With sad hearts, the group said their goodbyes and parted ways.
When asked about how EMA could afford their trips, Mrs. Rasmussen explained that they got a grant for the Catalina trip specifically, and are only allowed one grant each year. The rest of the trips cost $60, but that only pays for the food. The rest is paid for already, like the rooms and transportation.
All in all, the trip was an amazing and unforgettable experience it seems nobody will forget.
Written by Jimmy Palacios
Photos by Ana Puga
Photo from the Daily Pilot
At approximately 11:30am on Thursday April 4th Kyndall Jack, 18, was located in the Trabuco Canyon and airlifted to UC Irvine Medical Center for further examination. At first glance, she was severely dehydrated and exhausted and told rescuers she was experiencing shortness of breath.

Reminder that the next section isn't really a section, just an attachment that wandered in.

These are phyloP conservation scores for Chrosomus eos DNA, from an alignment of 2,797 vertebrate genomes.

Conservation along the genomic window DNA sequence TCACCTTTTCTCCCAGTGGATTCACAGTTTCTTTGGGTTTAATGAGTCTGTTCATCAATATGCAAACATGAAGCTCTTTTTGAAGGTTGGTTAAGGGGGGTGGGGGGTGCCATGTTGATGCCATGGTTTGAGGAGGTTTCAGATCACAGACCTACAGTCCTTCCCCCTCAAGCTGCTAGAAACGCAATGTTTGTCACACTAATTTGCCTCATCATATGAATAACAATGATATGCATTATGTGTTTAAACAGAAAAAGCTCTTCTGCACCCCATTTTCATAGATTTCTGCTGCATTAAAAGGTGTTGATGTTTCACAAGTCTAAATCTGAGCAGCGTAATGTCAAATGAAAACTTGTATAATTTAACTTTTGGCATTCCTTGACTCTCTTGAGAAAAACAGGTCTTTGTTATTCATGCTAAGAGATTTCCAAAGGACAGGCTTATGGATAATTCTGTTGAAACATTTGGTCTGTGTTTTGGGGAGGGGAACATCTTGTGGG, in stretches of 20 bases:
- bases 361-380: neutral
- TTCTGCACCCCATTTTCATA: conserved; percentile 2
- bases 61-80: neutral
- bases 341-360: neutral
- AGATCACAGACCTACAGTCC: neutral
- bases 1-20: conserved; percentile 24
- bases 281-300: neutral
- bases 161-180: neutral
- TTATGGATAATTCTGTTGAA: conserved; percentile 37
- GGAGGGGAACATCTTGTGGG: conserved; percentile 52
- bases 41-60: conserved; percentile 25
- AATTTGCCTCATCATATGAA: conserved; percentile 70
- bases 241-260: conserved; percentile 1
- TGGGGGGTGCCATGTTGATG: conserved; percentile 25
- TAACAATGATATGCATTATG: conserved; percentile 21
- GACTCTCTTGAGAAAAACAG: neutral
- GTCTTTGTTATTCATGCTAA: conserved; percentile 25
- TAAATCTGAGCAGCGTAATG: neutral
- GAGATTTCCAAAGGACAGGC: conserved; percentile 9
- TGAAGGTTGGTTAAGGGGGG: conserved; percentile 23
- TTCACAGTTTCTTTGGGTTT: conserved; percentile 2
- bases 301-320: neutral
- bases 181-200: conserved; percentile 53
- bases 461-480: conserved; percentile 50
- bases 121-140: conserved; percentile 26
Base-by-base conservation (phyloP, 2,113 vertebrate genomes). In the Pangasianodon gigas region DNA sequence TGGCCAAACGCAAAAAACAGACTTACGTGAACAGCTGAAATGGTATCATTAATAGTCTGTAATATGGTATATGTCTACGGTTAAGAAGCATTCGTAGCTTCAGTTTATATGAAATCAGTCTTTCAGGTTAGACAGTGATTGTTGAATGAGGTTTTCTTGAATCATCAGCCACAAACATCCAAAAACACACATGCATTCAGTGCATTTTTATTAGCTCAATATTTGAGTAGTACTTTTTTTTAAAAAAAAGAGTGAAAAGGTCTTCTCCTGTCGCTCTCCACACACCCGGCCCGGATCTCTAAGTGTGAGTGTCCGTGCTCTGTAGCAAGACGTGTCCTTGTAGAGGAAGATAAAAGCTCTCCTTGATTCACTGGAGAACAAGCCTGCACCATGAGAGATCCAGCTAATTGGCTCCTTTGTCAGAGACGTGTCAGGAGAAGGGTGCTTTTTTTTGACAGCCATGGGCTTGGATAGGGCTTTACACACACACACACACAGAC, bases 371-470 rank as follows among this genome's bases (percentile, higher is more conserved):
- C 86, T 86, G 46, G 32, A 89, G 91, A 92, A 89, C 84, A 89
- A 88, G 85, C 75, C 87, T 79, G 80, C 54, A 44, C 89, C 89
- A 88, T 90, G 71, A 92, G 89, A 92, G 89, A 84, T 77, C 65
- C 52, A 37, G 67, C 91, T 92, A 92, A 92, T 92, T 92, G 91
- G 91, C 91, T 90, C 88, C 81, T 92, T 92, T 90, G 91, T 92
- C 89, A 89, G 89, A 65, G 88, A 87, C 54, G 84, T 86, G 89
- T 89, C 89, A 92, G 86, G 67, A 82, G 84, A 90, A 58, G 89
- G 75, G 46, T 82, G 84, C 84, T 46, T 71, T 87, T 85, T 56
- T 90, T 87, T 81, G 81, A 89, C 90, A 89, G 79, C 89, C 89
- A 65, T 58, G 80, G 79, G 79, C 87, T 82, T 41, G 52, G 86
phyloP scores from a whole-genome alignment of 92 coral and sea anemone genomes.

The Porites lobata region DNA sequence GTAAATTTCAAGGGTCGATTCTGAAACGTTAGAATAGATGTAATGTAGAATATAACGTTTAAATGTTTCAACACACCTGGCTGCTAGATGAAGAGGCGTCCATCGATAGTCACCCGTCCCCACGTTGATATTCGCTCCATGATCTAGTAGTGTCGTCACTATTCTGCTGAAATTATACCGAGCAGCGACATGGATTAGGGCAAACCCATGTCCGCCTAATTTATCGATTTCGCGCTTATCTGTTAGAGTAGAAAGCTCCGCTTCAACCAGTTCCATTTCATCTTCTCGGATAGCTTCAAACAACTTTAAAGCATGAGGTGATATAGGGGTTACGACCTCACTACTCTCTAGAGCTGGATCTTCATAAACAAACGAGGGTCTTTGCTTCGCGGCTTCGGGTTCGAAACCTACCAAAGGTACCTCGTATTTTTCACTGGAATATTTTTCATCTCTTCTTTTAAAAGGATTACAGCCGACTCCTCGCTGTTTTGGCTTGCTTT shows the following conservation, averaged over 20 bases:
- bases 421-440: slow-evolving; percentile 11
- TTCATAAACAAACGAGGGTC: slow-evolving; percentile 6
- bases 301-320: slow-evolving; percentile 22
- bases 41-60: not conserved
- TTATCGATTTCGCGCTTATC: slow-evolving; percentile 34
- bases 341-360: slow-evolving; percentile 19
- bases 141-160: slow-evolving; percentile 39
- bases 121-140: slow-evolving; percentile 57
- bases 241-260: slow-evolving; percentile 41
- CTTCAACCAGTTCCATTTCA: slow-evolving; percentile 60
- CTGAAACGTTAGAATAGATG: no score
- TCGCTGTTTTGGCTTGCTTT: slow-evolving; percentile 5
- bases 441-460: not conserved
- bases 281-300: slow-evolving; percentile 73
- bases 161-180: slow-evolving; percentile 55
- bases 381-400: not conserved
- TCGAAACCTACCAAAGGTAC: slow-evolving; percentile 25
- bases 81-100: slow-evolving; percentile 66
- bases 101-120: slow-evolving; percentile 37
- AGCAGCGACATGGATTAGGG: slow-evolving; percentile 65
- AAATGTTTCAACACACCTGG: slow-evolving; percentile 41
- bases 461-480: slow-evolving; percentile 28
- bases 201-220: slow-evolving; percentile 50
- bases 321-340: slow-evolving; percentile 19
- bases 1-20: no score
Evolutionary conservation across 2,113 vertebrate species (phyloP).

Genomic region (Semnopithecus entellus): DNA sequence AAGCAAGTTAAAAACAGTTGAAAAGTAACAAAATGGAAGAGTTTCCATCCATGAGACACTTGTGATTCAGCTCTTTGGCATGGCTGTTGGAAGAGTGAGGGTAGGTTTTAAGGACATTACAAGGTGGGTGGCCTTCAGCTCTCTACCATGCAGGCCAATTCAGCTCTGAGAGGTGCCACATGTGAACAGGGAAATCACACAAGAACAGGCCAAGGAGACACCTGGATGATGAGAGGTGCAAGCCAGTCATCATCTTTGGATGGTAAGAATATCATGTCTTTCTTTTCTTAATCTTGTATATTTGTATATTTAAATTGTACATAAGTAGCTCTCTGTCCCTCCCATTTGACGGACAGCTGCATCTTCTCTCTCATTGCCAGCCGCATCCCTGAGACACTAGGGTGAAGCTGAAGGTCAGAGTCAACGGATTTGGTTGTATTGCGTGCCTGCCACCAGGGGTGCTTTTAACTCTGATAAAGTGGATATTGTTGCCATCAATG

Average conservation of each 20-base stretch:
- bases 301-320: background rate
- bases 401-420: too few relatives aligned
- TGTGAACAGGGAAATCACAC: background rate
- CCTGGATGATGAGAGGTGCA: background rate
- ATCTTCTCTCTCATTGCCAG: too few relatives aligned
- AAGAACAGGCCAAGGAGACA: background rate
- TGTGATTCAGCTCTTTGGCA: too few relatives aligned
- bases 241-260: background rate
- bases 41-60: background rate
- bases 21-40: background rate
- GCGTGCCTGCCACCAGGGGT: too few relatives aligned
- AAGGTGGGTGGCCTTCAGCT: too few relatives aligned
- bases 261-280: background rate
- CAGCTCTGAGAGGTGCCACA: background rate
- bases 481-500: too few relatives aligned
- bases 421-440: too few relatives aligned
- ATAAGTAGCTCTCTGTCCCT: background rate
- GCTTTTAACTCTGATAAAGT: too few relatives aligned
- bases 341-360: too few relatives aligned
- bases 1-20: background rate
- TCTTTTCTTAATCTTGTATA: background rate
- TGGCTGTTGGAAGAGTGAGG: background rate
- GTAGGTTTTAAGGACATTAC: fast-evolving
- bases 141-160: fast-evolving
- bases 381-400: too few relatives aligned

A fellow hiker who was not indicated to be part of the actual search heard a female voice and found it to be Jack's. She was discovered in dense brush lying over rocks.VIDEO FROM NBC LA: FOLLOW THIS LINK
Nicholas Cendoya, 19, was located on Wednesday evening at approximately 9pm. He was airlifted to Mission Hospital in Mission Viejo. He was confused and disoriented. His condition is serious and he is severely dehydrated.
As of Friday, April 5, Cendoya was recovering in Mission Hospital in Mission Viejo from dehydration. Jack was recovering at UC Irvine Medical Center from dehydration, a sprained ankle, and a few cuts and bruises. No other serious injuries have been reported.
The CMHS alumni were hiking in the Trabuco Canyon area and lost their way on the trail. According to authorities, the couple called the police around 8:25pm on Easter Sunday for help and stated they thought they were about a mile or so from their car. Soon after, their cell phone battery died. Authorities were able to locate their green BMW.